Whenever I return from traveling, I give myself a day with nothing planned so that I can re-adjust to the time zone, take a nap if I need to, do laundry, and unpack my own self from the experience before jumping back into daily life.
And so I’m spending this last week of the Heart Sparks Road Tour in the mountains of Pinetop-Lakeside, AZ, just relaxing, before heading down into the summer-hot Phoenix valley to begin a month of Mac training.
I’ve been on the road for 110 days, passed through 3 time zones, 10 states and stayed in 26 different camping spots. After the last two weeks of hopscotching from Memphis, TN, to Alabama, then Tennessee again, through Arkansas, Oklahoma, Texas and New Mexico, I am so glad to be in Arizona, knowing that I don’t have to drive anywhere for a whole week.
Even though I only drove 2-3 hours each day, it seemed like a long trip because it was too hot and muggy to venture out for anything more than a quick round of ball playing. I did eat some fried catfish in Oklahoma and almost took a limousine to the famous Big Texan steakhouse in Amarillo, but mostly I stayed inside watching Drop Dead Diva on Netflix.
Most places I only stayed one night, but in Toad Suck, Arkansas, we stayed for two because we were camped right on the Arkansas River in full shade, and we could walk in the early morning and evening without getting overheated or mosquito bitten.
But in Arkansas, the water heater stopped working. I thought it might be because of the high humidity, but in even after we arrived in the cool, high desert of Pie Town, New Mexico, the pilot still wouldn’t light. And then my worst fear happened. The air conditioner compressor stopped working. Thank God it was cool enough that I didn’t HAVE to have it on. But I’d need it in Phoenix and beyond.
I’m living in a 1989 motorhome. Marika and I bought it when it was 5 years old with only 9500 miles on it. Now it has 60,000 miles and the wall heater no longer works. The generator needs a new fuel line. And now no hot water OR air conditioning. Did it make any sense to keep putting money into it? But if I didn’t, where was I going to stay? I didn’t want to sleep on the air mattress in Marika’s house. And what about California? If I’m not at Paradise Park, where will I live? Would I be stuck in Phoenix, living at my father’s house? I had no cell reception and barely a wifi signal and I was the only camper in the five-space park. And the engine hook was stuck shut so I couldn’t even check the oil.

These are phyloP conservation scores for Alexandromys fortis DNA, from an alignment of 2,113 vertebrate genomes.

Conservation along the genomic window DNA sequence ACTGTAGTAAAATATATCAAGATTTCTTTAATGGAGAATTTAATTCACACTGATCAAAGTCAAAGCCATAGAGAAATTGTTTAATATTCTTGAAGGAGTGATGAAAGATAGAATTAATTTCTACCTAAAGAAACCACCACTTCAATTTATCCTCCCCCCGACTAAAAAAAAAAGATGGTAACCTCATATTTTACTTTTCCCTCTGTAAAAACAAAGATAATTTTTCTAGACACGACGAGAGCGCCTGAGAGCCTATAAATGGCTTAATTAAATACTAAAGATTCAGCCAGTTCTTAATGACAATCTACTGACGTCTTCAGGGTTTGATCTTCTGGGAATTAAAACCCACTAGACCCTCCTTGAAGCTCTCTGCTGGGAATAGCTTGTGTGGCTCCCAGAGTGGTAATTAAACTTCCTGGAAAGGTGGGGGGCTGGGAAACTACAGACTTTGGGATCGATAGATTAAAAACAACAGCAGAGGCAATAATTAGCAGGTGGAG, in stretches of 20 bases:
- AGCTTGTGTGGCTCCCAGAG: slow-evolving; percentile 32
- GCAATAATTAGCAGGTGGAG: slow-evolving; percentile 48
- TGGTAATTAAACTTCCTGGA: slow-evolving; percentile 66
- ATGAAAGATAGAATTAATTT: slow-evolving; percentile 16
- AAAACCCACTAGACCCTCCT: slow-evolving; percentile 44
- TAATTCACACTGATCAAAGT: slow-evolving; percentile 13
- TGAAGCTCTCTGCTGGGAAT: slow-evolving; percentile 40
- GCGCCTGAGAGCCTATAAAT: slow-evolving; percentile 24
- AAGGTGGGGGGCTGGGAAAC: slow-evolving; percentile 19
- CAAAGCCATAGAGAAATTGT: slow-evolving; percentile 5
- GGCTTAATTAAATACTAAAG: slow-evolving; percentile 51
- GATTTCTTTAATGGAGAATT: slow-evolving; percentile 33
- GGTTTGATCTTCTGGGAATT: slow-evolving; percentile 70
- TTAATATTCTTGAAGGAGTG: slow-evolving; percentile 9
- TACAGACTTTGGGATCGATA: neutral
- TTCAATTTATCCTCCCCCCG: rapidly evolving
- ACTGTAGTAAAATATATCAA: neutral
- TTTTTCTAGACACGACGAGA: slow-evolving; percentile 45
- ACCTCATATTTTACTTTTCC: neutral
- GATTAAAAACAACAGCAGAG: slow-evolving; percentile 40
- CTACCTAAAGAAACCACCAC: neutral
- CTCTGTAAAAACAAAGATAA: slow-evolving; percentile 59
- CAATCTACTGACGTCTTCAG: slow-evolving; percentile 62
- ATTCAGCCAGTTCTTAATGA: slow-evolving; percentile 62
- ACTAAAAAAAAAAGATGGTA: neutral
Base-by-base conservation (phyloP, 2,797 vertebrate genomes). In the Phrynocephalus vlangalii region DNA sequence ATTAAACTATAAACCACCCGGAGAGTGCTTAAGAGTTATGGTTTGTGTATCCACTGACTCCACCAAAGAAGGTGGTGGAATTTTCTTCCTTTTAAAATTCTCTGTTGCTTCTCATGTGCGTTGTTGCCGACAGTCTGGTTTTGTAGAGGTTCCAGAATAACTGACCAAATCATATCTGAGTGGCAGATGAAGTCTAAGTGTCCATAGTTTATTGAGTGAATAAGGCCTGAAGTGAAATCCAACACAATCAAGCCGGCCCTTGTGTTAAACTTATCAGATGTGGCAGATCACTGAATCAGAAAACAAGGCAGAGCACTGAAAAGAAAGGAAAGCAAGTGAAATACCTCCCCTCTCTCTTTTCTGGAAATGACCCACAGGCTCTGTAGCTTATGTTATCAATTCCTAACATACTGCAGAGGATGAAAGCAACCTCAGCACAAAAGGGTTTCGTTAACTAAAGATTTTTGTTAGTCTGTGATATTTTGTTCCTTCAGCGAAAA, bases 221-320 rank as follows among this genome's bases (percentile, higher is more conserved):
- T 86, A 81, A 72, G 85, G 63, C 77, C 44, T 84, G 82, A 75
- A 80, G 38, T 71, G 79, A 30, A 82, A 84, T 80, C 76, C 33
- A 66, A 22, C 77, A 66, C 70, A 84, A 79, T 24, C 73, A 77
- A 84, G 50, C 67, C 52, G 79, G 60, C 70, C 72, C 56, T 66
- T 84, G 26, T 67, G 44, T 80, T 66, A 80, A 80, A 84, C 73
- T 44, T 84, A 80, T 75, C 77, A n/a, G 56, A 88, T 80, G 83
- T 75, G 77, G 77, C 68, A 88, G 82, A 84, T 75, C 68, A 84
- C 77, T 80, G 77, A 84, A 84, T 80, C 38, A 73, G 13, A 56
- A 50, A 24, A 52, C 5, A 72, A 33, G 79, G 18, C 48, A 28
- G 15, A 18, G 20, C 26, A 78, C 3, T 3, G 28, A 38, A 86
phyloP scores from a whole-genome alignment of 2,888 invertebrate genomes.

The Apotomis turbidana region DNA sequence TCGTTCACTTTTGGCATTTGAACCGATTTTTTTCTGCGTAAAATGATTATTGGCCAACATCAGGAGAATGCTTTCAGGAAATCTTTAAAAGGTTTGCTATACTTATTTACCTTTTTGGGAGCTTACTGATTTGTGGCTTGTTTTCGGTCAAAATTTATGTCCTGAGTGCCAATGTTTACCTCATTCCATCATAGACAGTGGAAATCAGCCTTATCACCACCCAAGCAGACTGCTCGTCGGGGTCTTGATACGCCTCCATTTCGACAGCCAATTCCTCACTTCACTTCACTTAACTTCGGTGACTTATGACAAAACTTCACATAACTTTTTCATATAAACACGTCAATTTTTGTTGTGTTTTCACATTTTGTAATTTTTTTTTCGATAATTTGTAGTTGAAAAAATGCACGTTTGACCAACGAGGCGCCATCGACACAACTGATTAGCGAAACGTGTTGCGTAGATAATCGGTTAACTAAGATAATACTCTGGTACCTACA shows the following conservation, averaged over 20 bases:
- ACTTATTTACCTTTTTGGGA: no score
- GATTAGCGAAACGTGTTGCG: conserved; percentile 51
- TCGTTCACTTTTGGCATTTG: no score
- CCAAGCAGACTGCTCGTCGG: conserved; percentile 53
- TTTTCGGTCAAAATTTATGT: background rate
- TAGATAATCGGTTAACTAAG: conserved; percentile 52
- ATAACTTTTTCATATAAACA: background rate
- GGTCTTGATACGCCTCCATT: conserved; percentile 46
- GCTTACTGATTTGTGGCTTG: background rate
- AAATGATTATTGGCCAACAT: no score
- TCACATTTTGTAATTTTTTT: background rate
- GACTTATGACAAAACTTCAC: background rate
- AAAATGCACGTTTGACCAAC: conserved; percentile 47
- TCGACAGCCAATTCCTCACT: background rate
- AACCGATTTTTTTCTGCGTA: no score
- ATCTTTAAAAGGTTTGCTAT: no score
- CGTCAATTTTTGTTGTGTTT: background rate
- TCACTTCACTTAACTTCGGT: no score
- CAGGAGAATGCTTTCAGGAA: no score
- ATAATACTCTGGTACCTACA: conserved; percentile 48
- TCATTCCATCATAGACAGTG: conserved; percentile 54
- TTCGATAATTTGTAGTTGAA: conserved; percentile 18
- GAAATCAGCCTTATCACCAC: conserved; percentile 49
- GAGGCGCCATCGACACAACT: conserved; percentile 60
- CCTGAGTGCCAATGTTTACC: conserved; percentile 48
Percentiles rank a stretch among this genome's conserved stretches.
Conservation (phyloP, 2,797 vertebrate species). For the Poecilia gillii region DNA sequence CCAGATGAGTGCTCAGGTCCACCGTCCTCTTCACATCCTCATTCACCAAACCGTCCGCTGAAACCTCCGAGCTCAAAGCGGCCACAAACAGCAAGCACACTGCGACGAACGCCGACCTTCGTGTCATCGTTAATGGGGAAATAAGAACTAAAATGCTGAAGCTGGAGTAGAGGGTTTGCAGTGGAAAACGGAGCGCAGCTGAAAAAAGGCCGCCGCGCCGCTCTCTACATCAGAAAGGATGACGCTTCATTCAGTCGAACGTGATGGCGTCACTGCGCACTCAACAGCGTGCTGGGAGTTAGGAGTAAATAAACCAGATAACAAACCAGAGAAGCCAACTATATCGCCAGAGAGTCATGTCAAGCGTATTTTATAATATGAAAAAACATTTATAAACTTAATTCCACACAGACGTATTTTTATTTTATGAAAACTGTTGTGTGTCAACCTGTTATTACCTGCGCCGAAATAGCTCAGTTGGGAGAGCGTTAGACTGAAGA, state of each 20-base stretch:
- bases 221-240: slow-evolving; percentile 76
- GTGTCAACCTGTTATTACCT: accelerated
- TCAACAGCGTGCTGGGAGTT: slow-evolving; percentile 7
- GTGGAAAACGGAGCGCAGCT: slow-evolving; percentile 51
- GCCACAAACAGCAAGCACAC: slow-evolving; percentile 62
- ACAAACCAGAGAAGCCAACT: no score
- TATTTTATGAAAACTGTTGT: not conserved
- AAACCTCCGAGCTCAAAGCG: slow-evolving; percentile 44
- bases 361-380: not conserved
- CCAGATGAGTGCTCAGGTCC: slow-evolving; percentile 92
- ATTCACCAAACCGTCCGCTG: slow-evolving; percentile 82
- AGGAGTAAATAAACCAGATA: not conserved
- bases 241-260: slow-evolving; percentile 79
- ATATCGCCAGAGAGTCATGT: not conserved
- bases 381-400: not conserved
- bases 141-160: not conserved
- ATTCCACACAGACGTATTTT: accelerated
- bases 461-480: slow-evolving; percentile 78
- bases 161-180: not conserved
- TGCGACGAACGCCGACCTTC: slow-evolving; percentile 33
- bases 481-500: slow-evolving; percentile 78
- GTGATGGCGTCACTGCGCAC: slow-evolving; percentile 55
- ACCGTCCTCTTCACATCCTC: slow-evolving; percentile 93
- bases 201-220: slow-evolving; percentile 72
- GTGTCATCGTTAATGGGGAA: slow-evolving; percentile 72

And I freaked out.
Suddenly, I felt like I was going to be forced backwards into something. I bawled and cried and then even laughed, because sometimes I guess I need big jolts to make changes in my life.
A Facebook friend reminded me that it would all work out, and I was able to believe it. I told myself that I didn’t have to make any new life decisions, I just needed to get gas, and drive two hours to Pinetop where I could at least get an estimate for the repairs. I was even able to sing without crying as I followed the wide open sky across the border into northeastern Arizona.
When I got to Pinetop, I called a mobile RV repair guy. After testing the circuit board and checking all of the connections, he determined it was a voltage problem. I told him about the trouble I had with the switch for the water pump back in April and indeed, the problem was just a loose monitor panel plug.
And the a/c was suddenly working again! Blowing a cool 55° according to the guy. I realized that the last RV Park had wonky electric hookups and the compressor just wasn’t getting enough juice to run. So all is working in my world again and I am happily settling into my wonderful-again home.
I don’t know yet what I want next, and that’s really OK. I need to spend some good time and energy honoring all that has transpired these last four months on the road. To take an inventory of what I loved most, what I might want to do again, what I’m most surprised by, and proud of. And in those questions I’m sure I’ll begin to vision and feel my way into what I might want next.
But for now, I am tuning my ears to the northern bird songs and adjusting my body to the dry mountain air and the sky that gets darker so much earlier in the evening.
And I am deep breathing. Not by practice, but because we are at 7400 feet in the Apache-Sitgraves National Forest, and my lungs are used to living at sea level.
I’m sure the enormity of what I have done, where I have been, and how I have grown more into myself will continue to reveal itself in these next weeks and months. But for now, I’m just grateful to be here, breathing clean air, walking in the forest and knowing that I am home.
How do you give yourself breathing room after a big event or vacation?
How do honor where you’ve been and what you’ve done before jumping back into the next thing?
I’d love to hear your stories. Please share in the comments below.